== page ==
Creating a Local Climate Change Group-A Resource Guide

From Eastern CT Green Action

 

What is the purpose of Eastern CT Green Action?

Eastern CT Green Action (ECGA) is a network of local groups devoted to slowing climate change through actions at the local and state level. Our purpose is to create and assist new groups in Connecticut towns that will encourage their own town councils and state legislators to enact substantive measures aimed at countering climate change. We are also glad to work together with existing groups.

 

Why local groups?

Towns, cities, and the state itself have important roles to play in the fight against climate change. Not the least among them is to organize the many people who are concerned about climate change, but don't know what to do about it. By concentrating on local climate change measures, we can achieve important goals and harness the energy of many uninvolved people.

 

Action at the town level can accomplish a lot. Getting a town to pass an ordinance, for example, that bans fracking waste will strongly influence its state legislators. Having a town improve the energy efficiency of its buildings and use more clean energy is something that concerned local citizens are in the best position to accomplish. The same group of involved townspeople can influence legislators at the state-level on an issue such as shared solar. The face-to-face relationships between neighbors as they discuss local impacts and solutions can be a powerful force for action. A town council and state legislators will give special weight to the views of their own voters, when voters are informed, vocal and persistent. Towns matter especially in Connecticut, with its weak county system and relative lack of regionalization.

 

Individual towns and the state need to continue making the transition to the new clean energy future required by the threat of climate change. We need to move from fossil fuel-based energy to solar, wind, and other clean energy solutions. In some cases the town is the best scale at which to work, with town councils, individuals and businesses. For other issues, the state is the best scale, working through state legislators representing a town or part of a town.

 

What are some specific ECGA objectives at this time?

  • Ban fracking wastes from coming into the state and individual towns.

  • Create a robust legal framework for shared solar in Connecticut.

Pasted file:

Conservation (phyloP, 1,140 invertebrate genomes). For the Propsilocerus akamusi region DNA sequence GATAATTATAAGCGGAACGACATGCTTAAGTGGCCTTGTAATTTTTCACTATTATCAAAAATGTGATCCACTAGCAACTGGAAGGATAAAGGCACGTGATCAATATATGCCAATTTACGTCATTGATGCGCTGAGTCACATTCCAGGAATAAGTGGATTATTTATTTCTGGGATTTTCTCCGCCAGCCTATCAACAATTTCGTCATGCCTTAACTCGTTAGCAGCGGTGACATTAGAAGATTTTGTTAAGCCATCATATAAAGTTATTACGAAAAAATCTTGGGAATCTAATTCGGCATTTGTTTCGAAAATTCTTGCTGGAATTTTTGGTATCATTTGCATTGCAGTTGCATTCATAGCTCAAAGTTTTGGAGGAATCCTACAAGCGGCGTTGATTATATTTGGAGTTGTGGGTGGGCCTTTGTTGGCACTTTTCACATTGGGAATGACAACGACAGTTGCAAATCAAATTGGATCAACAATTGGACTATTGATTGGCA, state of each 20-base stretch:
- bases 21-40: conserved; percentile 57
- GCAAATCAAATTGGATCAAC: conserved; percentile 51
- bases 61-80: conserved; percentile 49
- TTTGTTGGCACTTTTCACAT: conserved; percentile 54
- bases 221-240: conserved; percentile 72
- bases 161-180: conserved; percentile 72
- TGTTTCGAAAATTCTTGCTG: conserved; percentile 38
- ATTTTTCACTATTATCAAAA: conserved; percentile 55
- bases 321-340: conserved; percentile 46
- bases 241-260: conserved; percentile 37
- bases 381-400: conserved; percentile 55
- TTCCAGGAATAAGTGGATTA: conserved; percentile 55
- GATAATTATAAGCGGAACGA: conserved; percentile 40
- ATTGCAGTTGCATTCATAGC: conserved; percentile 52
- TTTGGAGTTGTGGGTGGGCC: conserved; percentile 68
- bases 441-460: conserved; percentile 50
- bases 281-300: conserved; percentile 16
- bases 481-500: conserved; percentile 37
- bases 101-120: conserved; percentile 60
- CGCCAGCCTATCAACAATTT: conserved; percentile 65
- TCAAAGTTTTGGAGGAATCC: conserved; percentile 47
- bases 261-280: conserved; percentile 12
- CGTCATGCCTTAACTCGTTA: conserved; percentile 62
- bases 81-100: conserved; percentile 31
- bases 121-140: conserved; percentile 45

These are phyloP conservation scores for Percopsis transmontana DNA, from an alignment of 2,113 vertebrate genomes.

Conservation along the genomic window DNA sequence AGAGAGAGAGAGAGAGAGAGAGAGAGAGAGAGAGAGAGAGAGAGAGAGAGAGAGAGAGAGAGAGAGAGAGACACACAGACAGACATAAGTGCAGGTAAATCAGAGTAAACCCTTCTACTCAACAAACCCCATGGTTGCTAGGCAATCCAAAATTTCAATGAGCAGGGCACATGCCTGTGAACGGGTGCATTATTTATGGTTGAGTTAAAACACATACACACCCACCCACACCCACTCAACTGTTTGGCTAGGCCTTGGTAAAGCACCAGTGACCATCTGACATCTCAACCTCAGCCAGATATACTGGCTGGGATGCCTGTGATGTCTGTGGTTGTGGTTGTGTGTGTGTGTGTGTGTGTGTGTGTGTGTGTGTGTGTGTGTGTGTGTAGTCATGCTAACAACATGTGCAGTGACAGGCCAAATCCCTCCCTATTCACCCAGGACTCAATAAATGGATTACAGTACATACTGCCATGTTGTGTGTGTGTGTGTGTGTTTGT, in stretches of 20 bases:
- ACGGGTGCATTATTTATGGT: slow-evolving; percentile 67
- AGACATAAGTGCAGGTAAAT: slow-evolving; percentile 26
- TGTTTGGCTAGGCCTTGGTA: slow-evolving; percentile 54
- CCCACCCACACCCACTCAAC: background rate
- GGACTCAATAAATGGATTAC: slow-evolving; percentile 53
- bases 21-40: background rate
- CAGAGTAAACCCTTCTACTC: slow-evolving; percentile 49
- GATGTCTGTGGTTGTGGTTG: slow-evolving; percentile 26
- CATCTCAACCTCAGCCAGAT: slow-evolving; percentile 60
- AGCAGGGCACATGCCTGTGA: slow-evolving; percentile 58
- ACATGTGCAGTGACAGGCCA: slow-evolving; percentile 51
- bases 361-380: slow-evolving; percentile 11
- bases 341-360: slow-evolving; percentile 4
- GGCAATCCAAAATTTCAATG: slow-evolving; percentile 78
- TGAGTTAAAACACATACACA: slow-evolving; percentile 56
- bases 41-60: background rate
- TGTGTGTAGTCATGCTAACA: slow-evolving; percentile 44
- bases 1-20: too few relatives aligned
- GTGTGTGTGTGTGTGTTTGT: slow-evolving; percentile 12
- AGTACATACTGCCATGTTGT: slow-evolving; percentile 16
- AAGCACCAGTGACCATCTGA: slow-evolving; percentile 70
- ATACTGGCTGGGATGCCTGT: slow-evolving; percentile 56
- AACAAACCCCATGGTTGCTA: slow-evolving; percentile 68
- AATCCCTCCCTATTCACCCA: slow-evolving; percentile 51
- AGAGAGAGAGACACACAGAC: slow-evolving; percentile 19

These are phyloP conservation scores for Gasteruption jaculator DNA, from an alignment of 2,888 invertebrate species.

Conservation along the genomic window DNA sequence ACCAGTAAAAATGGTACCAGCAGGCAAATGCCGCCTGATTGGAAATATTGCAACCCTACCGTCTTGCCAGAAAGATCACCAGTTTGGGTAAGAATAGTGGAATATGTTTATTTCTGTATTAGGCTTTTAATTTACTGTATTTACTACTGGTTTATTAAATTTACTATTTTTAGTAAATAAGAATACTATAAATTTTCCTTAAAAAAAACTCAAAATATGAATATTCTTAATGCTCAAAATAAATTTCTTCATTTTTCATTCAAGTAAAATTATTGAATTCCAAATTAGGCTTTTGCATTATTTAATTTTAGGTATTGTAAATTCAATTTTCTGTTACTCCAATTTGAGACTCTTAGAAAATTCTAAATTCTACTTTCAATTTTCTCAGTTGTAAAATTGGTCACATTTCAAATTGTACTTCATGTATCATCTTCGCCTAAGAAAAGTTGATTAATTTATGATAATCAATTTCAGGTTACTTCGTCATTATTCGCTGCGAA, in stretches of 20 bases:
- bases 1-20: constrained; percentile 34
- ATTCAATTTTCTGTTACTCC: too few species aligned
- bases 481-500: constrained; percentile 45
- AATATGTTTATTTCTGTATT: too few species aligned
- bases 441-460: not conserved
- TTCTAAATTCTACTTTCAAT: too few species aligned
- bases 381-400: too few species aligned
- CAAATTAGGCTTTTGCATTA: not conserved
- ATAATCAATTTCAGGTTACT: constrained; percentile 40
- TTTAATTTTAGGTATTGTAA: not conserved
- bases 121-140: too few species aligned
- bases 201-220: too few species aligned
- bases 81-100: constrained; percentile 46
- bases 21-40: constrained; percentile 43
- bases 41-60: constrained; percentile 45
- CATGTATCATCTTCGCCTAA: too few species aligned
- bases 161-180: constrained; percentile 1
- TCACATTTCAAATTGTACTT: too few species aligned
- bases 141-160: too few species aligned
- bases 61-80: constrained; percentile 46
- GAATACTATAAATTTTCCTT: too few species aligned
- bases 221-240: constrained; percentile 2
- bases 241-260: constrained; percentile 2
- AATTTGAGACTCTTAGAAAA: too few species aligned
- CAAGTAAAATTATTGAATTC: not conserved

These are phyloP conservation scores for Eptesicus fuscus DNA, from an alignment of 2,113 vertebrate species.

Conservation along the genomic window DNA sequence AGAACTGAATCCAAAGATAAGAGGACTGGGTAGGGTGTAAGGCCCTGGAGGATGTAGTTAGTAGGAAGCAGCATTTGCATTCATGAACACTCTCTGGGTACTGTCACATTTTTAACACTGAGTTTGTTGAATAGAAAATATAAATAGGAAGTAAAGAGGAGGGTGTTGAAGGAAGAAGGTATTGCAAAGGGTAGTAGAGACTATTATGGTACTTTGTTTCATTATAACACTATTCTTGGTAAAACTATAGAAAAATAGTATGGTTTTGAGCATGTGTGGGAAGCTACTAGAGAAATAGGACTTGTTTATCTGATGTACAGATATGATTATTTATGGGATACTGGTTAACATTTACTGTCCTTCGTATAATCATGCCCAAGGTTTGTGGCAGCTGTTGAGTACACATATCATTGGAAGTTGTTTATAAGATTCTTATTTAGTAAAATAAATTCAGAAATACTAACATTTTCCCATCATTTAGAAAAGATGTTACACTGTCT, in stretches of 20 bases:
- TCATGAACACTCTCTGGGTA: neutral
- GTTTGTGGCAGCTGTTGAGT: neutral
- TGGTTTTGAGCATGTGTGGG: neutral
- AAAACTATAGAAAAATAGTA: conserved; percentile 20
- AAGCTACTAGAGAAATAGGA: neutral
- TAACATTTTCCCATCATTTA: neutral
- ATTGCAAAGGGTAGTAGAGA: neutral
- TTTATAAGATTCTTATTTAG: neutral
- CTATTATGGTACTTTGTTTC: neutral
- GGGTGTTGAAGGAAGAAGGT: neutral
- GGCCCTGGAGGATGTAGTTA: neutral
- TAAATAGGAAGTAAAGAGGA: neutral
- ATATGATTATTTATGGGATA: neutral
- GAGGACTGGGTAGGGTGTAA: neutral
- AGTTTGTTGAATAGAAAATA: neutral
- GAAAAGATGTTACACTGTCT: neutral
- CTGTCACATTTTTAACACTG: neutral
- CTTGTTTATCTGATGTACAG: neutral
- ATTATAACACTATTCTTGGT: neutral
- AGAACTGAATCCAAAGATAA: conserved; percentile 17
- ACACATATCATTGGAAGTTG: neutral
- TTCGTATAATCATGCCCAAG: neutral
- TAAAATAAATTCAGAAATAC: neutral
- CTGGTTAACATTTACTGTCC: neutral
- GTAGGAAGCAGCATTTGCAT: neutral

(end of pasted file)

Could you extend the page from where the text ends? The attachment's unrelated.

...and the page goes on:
• Encourage town governments, residents, businesses and non-profits to increase the use of  energy efficiency measures and clean energy in the buildings they work, learn and live in. The Connecticut Green Bank can play an important role in accomplishing this objective.

  • Impede the expansion of natural (methane) gas lines.

 

You can find links to information on these issues at the end of this guide.

 

How do you form a local group?

Start by finding a small group of people who are concerned enough about climate change that they are willing to advocate to their town councils and state legislators. A core group of as few as three to five people should be enough. This core group will bring together like-minded town residents to promote specific, substantive and practical solutions to climate change.

 

In every town and city in Connecticut, there are people who are deeply concerned about the impending threat of climate change. A very small number are actually doing something about this. Many more would if they knew what to do and how. The job of a town group is to find the many who would like to do something and involve them in the process of getting something done. This can be at the town level or, through lobbying state legislators, at the state level.

 

The first step for most of us will be to educate ourselves. One way that ECGA can help is to provide you links to some of the information on the web about clean energy, climate change, and local advocacy. The amount of information out there is overwhelming. You do not need to become an expert, just have a basic idea of the issues involved. Over time, you will become more and more knowledgeable. At the end of this document are links to resources for the issues we are working on, as well as guides to advocacy and organizing.